Shawn Mercer can trace back the moment that his life in music changed to one night in Camden nearly four years ago.
“I went to see Greg Brown at the Camden Opera House. I had just gone through a divorce, so I was in a lot of emotional turmoil – the kind of stuff that’s really great for songwriters,” said Mercer, 33. “My current wife introduced me to his music. He just tells stories in his songs, and it seems true and real. It made me feel like I could try to tell what I know from my life in my songs. It was a huge inspiration for me.”
After a decade and a half that included a few long years tormenting college friends with his self-described “painful” guitar playing, a stint in a metal band and a lot of Pink Floyd covers at open mike nights across the state, Mercer finally had a true musical direction. And soon enough, the songs started coming.
Now with his own band – Shawn Mercer and the Boondock Blues Band – Mercer is a long way from his humble origins. He has a full-length, self-titled album of scrappy, warm, bluesy folk-rock under his belt, available at www.cdbaby.com and through his Web site, www.shawnmercer.com.
And he’s playing gigs, though not at many bars; he’s a family man with a wife and kids and a big plot of land in Orland. Case in point: Mercer and company will play a show with alt-folk trio the Toughcats at 7:30 p.m. Saturday, Jan. 27, at the Blue Hill Town Hall. At 4 p.m. that day, both bands will perform on WERU 89.9 FM.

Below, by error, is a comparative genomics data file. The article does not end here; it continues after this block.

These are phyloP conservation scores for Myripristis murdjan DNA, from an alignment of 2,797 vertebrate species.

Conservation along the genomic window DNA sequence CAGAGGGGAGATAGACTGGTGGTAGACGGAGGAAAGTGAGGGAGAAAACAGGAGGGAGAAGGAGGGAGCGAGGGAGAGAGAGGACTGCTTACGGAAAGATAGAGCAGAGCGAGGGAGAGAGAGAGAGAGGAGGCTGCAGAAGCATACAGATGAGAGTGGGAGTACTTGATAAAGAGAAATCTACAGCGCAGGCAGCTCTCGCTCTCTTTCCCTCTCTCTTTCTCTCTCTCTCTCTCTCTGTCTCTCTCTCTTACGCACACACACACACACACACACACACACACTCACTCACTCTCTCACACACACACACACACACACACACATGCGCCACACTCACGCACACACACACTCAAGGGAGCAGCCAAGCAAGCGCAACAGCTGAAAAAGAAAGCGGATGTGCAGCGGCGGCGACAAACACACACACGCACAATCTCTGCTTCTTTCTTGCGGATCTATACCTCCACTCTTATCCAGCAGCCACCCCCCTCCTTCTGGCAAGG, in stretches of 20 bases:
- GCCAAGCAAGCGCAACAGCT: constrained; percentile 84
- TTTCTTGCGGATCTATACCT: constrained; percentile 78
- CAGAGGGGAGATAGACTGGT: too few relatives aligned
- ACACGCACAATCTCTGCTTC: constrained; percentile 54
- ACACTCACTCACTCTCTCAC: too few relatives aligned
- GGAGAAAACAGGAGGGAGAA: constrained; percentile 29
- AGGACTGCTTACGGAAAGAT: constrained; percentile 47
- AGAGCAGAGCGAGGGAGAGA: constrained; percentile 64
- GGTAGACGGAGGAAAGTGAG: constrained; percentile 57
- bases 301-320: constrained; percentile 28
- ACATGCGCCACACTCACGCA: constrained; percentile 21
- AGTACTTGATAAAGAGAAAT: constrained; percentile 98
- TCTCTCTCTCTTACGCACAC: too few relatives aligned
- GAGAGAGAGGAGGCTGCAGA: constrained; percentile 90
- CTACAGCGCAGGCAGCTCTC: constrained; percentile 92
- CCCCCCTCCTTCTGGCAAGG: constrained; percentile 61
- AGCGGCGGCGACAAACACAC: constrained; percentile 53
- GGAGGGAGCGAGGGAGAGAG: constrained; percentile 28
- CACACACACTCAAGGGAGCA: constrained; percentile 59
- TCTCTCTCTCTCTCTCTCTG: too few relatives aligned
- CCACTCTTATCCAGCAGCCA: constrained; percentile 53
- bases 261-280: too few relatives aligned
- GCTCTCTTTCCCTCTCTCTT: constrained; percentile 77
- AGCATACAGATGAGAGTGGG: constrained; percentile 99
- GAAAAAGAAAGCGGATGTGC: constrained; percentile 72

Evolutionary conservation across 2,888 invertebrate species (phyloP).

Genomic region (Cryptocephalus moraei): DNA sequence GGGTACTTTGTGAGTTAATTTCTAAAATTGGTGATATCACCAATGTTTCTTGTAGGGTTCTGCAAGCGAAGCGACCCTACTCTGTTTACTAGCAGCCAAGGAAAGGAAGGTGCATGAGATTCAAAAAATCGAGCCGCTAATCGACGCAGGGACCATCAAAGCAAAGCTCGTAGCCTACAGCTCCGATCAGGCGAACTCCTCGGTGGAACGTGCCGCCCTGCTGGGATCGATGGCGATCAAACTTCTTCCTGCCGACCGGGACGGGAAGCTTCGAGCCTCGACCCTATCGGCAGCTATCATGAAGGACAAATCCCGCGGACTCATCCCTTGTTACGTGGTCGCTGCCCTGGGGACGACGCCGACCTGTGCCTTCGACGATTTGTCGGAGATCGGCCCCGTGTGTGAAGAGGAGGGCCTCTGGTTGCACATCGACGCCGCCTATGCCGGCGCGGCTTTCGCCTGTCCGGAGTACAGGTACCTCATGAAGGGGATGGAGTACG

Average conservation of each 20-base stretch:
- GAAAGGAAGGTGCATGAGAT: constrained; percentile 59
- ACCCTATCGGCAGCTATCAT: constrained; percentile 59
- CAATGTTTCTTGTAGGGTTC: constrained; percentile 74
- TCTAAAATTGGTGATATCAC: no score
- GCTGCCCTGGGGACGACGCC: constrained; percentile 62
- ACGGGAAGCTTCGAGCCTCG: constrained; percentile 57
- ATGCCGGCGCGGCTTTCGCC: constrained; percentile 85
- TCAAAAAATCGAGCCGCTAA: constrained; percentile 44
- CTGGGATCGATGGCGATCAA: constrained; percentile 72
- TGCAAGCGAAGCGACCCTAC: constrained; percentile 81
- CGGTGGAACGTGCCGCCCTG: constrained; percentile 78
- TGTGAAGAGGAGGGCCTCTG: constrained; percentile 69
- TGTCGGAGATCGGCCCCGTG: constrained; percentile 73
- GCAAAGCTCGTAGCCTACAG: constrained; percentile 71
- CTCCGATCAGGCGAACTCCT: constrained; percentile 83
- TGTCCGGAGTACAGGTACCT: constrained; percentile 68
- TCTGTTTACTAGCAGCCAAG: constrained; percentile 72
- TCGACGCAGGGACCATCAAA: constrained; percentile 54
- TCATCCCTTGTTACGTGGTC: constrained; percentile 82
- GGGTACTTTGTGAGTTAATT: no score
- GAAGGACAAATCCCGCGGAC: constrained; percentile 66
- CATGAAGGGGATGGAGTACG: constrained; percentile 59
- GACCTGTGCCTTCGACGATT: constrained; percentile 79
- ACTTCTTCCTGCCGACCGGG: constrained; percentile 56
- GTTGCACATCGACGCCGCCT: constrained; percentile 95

“I like to play my own tunes, and it seems like a lot of bars in Maine want covers. Plus, with a family and a full-time job, I can’t really be getting in at 1 a.m. all the time,” said Mercer, who is a teacher at Troy Howard Middle School. “I’ve had a lot of fun playing festivals and coffeehouses and organizing my own shows. It’s fun to work with other cool musicians, and you tend to attract people who really like to hear original music.”
In the style of his heroes Neil Young, Mark Lanegan and, of course, Greg Brown, Mercer writes deceptively simple songs with a rough, unpolished edge. Bass player Brad O’Brien, drummer Eric Sanders and banjo and mandolin player Steve Tanguay add an earthy bar-band feel to straight-up blues rockers like the thoughtful “Back Roads” and the anthemic “Boondock Blues.” The indomitable Merlan the Intrepid Traveler rounds out the lineup with his soulful harmonica licks, and Tree By Leaf singer Sirii Soucy contributes backing vocals.
Though he didn’t consciously choose to play the blues, that style seemed to fit with Mercer’s outlook on life.
“I’ve always loved the blues for a long time, but I was always into the Seattle grunge stuff – stuff that’s sort of down,” said Mercer. “But my personality is more upbeat and about havin’ fun, so that’s the music that I ended up playing.”
To clarify some confusion: Yes, The Blues Cafe on Mill Street in Orono is closed. It will, however, reopen in March – but not as the Blues Cafe. New owner Mike Macioci plans to renovate and reopen on March 1 under the new name The Sports Cafe. Macioci intends to give the place more of a sports bar theme, hence the name, and is installing wide-screen TVs and a game room. But fret not, music fans. Live and local bands will still play there on Thursdays, Fridays and Saturdays.